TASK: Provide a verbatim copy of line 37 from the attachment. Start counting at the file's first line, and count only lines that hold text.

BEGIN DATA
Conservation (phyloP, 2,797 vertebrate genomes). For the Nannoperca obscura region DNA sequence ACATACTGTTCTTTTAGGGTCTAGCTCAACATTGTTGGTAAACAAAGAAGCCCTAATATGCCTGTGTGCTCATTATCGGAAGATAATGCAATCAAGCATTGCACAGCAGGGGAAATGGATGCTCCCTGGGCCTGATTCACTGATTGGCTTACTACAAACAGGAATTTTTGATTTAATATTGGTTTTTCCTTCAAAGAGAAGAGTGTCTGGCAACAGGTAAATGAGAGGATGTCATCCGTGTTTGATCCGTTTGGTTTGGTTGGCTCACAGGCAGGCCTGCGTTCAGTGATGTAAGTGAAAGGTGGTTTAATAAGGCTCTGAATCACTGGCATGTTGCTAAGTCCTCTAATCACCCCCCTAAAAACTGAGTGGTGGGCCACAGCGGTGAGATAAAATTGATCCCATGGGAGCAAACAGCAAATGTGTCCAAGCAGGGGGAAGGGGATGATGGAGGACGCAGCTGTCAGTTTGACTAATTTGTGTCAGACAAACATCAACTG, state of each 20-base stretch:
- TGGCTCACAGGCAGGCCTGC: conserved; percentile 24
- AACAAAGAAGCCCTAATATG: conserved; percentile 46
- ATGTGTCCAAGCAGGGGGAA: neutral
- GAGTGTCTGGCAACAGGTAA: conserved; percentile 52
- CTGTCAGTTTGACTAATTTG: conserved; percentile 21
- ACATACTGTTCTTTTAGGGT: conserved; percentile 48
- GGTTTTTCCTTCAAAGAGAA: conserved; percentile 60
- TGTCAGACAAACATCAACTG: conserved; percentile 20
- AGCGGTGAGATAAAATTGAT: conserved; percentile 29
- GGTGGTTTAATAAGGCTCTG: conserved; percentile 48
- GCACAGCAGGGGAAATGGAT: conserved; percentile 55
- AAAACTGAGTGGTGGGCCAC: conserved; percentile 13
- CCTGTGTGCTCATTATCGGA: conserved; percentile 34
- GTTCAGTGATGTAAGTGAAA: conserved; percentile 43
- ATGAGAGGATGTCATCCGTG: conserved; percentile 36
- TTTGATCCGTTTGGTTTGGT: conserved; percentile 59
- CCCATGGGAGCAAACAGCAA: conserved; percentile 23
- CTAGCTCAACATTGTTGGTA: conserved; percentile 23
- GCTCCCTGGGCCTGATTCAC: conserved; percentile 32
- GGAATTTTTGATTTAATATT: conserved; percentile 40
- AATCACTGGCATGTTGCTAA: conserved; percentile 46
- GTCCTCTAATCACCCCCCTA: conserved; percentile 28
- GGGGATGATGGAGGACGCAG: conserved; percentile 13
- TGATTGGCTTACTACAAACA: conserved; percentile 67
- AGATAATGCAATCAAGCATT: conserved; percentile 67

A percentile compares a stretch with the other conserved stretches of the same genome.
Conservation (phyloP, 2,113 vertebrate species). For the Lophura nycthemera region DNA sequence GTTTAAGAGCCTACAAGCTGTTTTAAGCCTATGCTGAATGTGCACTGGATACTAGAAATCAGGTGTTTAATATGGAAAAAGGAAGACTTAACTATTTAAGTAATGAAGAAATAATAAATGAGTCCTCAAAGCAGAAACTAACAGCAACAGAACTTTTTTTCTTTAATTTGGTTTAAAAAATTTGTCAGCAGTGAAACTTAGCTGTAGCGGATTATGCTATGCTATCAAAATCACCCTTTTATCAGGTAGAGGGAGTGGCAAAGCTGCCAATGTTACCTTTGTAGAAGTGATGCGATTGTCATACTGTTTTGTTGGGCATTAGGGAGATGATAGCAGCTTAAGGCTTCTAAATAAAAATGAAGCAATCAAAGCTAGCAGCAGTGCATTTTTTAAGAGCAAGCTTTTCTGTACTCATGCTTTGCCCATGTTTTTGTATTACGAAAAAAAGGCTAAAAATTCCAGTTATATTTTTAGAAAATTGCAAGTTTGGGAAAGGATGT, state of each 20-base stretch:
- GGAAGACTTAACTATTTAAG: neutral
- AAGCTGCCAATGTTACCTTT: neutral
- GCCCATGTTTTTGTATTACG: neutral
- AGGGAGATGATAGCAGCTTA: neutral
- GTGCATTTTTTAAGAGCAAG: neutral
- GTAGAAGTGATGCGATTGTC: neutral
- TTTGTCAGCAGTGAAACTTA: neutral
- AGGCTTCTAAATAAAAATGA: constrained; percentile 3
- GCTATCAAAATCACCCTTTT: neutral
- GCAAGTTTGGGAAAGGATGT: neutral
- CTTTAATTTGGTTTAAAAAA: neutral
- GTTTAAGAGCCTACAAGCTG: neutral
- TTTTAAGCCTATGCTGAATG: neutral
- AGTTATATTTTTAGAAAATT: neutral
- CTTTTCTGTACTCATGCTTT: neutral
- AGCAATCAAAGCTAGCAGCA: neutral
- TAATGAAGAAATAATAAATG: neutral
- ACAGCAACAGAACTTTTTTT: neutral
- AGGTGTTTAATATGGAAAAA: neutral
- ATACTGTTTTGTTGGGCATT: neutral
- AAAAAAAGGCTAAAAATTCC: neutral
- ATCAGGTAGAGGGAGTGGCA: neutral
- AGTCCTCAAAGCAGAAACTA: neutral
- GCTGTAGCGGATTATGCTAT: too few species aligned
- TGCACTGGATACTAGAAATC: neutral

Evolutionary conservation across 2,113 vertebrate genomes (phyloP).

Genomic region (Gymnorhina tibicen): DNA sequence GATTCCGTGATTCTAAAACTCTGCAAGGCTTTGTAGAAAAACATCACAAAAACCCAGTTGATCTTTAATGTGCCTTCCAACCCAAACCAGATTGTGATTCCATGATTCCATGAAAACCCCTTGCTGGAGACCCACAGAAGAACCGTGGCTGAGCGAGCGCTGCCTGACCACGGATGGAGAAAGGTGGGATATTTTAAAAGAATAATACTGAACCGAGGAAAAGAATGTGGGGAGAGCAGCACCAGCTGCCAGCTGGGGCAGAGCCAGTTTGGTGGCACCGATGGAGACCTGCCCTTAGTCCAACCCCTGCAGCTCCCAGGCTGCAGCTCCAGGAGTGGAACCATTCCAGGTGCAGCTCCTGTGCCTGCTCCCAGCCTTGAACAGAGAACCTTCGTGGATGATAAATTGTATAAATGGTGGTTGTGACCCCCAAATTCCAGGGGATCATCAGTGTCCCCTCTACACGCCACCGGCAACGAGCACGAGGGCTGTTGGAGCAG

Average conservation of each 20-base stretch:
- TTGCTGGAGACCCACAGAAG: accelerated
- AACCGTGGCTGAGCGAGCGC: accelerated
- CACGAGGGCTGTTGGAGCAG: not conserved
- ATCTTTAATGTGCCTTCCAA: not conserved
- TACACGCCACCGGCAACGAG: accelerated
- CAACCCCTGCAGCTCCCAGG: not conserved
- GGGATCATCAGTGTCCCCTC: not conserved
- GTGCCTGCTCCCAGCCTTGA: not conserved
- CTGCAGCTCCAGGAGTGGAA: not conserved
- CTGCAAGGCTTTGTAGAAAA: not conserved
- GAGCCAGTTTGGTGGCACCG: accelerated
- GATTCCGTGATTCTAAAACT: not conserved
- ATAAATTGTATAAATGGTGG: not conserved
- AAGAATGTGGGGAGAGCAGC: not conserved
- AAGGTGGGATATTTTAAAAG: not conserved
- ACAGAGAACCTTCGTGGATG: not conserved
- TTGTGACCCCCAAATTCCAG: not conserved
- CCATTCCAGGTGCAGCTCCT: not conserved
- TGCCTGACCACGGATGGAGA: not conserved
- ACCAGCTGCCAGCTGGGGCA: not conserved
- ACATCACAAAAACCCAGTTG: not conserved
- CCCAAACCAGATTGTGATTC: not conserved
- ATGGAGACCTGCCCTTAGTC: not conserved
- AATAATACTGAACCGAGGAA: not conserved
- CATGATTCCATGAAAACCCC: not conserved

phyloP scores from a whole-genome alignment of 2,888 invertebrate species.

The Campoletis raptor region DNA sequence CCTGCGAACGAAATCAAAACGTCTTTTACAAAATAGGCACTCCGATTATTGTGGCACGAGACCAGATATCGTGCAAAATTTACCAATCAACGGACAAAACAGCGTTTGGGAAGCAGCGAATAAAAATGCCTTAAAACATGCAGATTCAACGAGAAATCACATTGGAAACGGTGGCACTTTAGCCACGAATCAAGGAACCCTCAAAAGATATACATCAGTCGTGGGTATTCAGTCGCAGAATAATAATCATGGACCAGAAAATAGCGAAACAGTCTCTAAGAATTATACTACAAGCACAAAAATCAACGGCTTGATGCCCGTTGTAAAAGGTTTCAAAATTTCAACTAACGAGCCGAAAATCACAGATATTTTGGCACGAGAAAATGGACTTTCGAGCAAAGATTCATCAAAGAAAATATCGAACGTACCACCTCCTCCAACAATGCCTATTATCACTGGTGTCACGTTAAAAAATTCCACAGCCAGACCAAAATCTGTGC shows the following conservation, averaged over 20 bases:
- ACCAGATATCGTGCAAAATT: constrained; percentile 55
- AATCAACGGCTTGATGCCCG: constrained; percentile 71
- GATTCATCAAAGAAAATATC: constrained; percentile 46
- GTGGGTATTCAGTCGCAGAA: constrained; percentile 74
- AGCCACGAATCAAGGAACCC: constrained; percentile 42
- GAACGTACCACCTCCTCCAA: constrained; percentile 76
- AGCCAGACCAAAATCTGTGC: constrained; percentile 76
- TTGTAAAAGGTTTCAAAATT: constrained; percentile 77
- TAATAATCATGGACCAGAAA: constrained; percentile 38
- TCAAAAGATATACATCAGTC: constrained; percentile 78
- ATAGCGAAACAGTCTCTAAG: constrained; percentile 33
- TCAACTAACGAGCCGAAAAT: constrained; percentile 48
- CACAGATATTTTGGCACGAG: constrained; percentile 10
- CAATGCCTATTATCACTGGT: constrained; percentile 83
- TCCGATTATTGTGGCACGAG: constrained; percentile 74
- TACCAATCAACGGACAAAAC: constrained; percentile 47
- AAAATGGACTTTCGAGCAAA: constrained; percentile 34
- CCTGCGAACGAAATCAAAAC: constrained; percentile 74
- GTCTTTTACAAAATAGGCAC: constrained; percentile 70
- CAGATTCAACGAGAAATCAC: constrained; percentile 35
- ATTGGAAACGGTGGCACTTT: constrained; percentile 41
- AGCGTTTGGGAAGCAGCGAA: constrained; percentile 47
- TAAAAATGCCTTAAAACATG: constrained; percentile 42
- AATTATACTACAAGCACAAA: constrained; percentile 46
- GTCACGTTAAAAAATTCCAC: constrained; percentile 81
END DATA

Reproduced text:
- GCTATCAAAATCACCCTTTT: neutral